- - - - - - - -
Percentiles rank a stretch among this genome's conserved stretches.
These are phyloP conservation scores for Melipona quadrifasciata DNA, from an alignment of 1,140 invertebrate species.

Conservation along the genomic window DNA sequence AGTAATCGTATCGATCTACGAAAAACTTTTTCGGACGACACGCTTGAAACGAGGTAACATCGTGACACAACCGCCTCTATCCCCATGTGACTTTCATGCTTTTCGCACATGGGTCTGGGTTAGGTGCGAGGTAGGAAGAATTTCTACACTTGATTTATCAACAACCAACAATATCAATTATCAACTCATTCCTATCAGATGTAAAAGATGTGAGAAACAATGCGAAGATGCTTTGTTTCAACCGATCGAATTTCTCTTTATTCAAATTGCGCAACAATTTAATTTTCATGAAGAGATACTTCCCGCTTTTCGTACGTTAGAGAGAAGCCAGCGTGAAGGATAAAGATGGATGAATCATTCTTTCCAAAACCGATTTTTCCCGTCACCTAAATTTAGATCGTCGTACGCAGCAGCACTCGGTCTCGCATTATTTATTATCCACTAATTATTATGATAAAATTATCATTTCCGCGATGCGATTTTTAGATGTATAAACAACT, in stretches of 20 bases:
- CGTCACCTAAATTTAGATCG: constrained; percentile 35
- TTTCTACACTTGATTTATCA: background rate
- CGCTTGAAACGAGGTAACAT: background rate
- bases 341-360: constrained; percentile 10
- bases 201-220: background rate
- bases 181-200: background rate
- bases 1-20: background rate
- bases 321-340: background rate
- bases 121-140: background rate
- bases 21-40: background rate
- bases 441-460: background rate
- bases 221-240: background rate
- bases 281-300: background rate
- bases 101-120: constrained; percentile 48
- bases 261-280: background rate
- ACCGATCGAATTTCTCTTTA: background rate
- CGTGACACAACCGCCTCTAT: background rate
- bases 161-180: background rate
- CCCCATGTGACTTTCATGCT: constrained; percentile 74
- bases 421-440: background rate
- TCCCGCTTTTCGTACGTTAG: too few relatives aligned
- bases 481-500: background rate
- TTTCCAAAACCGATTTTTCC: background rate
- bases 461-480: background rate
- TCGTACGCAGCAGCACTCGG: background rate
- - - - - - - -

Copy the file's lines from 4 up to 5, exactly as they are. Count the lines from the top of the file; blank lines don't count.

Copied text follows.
- CGTCACCTAAATTTAGATCG: constrained; percentile 35
- TTTCTACACTTGATTTATCA: background rate